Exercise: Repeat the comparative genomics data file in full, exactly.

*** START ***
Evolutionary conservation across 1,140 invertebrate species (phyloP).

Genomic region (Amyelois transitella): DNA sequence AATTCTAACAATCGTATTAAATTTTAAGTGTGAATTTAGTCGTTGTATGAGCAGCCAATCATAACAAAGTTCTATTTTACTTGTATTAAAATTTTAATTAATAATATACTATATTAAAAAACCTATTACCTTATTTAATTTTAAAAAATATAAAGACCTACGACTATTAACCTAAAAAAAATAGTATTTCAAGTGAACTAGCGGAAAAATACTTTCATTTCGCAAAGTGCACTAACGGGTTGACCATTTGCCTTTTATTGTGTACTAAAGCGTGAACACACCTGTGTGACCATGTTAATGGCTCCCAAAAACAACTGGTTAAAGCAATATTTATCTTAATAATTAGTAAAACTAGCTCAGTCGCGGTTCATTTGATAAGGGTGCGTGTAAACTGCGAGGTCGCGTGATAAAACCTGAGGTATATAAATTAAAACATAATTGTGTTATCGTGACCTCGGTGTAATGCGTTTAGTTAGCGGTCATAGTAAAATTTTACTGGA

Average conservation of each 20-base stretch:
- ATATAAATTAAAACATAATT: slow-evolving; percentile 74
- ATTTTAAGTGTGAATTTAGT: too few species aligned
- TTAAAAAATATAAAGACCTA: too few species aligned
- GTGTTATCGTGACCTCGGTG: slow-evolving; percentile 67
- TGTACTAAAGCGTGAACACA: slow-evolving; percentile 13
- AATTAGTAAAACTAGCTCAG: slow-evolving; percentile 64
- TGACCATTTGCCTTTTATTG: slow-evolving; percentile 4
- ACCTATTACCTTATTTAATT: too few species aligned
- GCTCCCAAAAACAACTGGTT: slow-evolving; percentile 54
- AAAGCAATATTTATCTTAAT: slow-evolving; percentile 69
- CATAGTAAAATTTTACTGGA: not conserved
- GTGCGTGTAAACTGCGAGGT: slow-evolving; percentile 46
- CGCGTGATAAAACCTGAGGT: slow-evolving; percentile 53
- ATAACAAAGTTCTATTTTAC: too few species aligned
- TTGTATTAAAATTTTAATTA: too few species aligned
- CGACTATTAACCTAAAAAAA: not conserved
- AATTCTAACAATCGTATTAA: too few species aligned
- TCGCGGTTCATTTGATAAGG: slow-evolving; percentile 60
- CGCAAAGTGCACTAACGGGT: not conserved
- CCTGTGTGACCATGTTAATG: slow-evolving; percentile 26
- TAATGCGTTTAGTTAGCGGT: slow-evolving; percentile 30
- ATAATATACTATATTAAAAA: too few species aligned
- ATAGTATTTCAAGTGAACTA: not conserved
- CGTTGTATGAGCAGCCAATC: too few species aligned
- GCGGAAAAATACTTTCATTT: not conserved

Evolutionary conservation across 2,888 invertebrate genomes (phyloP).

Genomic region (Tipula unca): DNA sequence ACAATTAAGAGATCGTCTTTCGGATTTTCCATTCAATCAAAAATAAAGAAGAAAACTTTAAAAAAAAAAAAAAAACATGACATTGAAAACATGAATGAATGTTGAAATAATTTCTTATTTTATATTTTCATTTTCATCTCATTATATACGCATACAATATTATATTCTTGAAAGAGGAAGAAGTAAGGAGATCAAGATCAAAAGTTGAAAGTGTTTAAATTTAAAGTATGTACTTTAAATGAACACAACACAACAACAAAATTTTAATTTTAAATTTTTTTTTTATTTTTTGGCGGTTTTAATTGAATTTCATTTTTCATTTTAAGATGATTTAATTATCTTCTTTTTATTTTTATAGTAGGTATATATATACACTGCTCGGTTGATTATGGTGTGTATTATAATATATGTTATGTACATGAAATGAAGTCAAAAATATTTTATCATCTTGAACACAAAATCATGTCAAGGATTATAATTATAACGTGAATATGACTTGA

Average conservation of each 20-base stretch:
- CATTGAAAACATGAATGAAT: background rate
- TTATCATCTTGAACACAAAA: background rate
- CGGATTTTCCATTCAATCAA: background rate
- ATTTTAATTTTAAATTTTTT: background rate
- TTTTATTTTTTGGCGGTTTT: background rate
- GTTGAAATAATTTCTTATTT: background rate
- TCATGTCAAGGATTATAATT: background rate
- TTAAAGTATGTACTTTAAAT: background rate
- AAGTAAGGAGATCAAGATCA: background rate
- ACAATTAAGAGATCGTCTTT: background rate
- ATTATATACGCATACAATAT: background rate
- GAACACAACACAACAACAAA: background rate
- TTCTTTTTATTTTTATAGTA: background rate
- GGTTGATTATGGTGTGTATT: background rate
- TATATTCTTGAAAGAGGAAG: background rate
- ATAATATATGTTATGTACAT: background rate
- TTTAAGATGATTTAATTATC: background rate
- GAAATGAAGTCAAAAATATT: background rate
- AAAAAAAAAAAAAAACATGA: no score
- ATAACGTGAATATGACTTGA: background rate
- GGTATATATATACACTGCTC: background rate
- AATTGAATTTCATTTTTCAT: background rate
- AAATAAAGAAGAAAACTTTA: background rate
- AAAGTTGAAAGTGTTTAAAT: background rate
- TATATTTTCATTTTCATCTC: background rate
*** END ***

Evolutionary conservation across 1,140 invertebrate species (phyloP).

Genomic region (Amyelois transitella): DNA sequence AATTCTAACAATCGTATTAAATTTTAAGTGTGAATTTAGTCGTTGTATGAGCAGCCAATCATAACAAAGTTCTATTTTACTTGTATTAAAATTTTAATTAATAATATACTATATTAAAAAACCTATTACCTTATTTAATTTTAAAAAATATAAAGACCTACGACTATTAACCTAAAAAAAATAGTATTTCAAGTGAACTAGCGGAAAAATACTTTCATTTCGCAAAGTGCACTAACGGGTTGACCATTTGCCTTTTATTGTGTACTAAAGCGTGAACACACCTGTGTGACCATGTTAATGGCTCCCAAAAACAACTGGTTAAAGCAATATTTATCTTAATAATTAGTAAAACTAGCTCAGTCGCGGTTCATTTGATAAGGGTGCGTGTAAACTGCGAGGTCGCGTGATAAAACCTGAGGTATATAAATTAAAACATAATTGTGTTATCGTGACCTCGGTGTAATGCGTTTAGTTAGCGGTCATAGTAAAATTTTACTGGA

Average conservation of each 20-base stretch:
- ATATAAATTAAAACATAATT: slow-evolving; percentile 74
- ATTTTAAGTGTGAATTTAGT: too few species aligned
- TTAAAAAATATAAAGACCTA: too few species aligned
- GTGTTATCGTGACCTCGGTG: slow-evolving; percentile 67
- TGTACTAAAGCGTGAACACA: slow-evolving; percentile 13
- AATTAGTAAAACTAGCTCAG: slow-evolving; percentile 64
- TGACCATTTGCCTTTTATTG: slow-evolving; percentile 4
- ACCTATTACCTTATTTAATT: too few species aligned
- GCTCCCAAAAACAACTGGTT: slow-evolving; percentile 54
- AAAGCAATATTTATCTTAAT: slow-evolving; percentile 69
- CATAGTAAAATTTTACTGGA: not conserved
- GTGCGTGTAAACTGCGAGGT: slow-evolving; percentile 46
- CGCGTGATAAAACCTGAGGT: slow-evolving; percentile 53
- ATAACAAAGTTCTATTTTAC: too few species aligned
- TTGTATTAAAATTTTAATTA: too few species aligned
- CGACTATTAACCTAAAAAAA: not conserved
- AATTCTAACAATCGTATTAA: too few species aligned
- TCGCGGTTCATTTGATAAGG: slow-evolving; percentile 60
- CGCAAAGTGCACTAACGGGT: not conserved
- CCTGTGTGACCATGTTAATG: slow-evolving; percentile 26
- TAATGCGTTTAGTTAGCGGT: slow-evolving; percentile 30
- ATAATATACTATATTAAAAA: too few species aligned
- ATAGTATTTCAAGTGAACTA: not conserved
- CGTTGTATGAGCAGCCAATC: too few species aligned
- GCGGAAAAATACTTTCATTT: not conserved

Evolutionary conservation across 2,888 invertebrate genomes (phyloP).

Genomic region (Tipula unca): DNA sequence ACAATTAAGAGATCGTCTTTCGGATTTTCCATTCAATCAAAAATAAAGAAGAAAACTTTAAAAAAAAAAAAAAAACATGACATTGAAAACATGAATGAATGTTGAAATAATTTCTTATTTTATATTTTCATTTTCATCTCATTATATACGCATACAATATTATATTCTTGAAAGAGGAAGAAGTAAGGAGATCAAGATCAAAAGTTGAAAGTGTTTAAATTTAAAGTATGTACTTTAAATGAACACAACACAACAACAAAATTTTAATTTTAAATTTTTTTTTTATTTTTTGGCGGTTTTAATTGAATTTCATTTTTCATTTTAAGATGATTTAATTATCTTCTTTTTATTTTTATAGTAGGTATATATATACACTGCTCGGTTGATTATGGTGTGTATTATAATATATGTTATGTACATGAAATGAAGTCAAAAATATTTTATCATCTTGAACACAAAATCATGTCAAGGATTATAATTATAACGTGAATATGACTTGA

Average conservation of each 20-base stretch:
- CATTGAAAACATGAATGAAT: background rate
- TTATCATCTTGAACACAAAA: background rate
- CGGATTTTCCATTCAATCAA: background rate
- ATTTTAATTTTAAATTTTTT: background rate
- TTTTATTTTTTGGCGGTTTT: background rate
- GTTGAAATAATTTCTTATTT: background rate
- TCATGTCAAGGATTATAATT: background rate
- TTAAAGTATGTACTTTAAAT: background rate
- AAGTAAGGAGATCAAGATCA: background rate
- ACAATTAAGAGATCGTCTTT: background rate
- ATTATATACGCATACAATAT: background rate
- GAACACAACACAACAACAAA: background rate
- TTCTTTTTATTTTTATAGTA: background rate
- GGTTGATTATGGTGTGTATT: background rate
- TATATTCTTGAAAGAGGAAG: background rate
- ATAATATATGTTATGTACAT: background rate
- TTTAAGATGATTTAATTATC: background rate
- GAAATGAAGTCAAAAATATT: background rate
- AAAAAAAAAAAAAAACATGA: no score
- ATAACGTGAATATGACTTGA: background rate
- GGTATATATATACACTGCTC: background rate
- AATTGAATTTCATTTTTCAT: background rate
- AAATAAAGAAGAAAACTTTA: background rate
- AAAGTTGAAAGTGTTTAAAT: background rate
- TATATTTTCATTTTCATCTC: background rate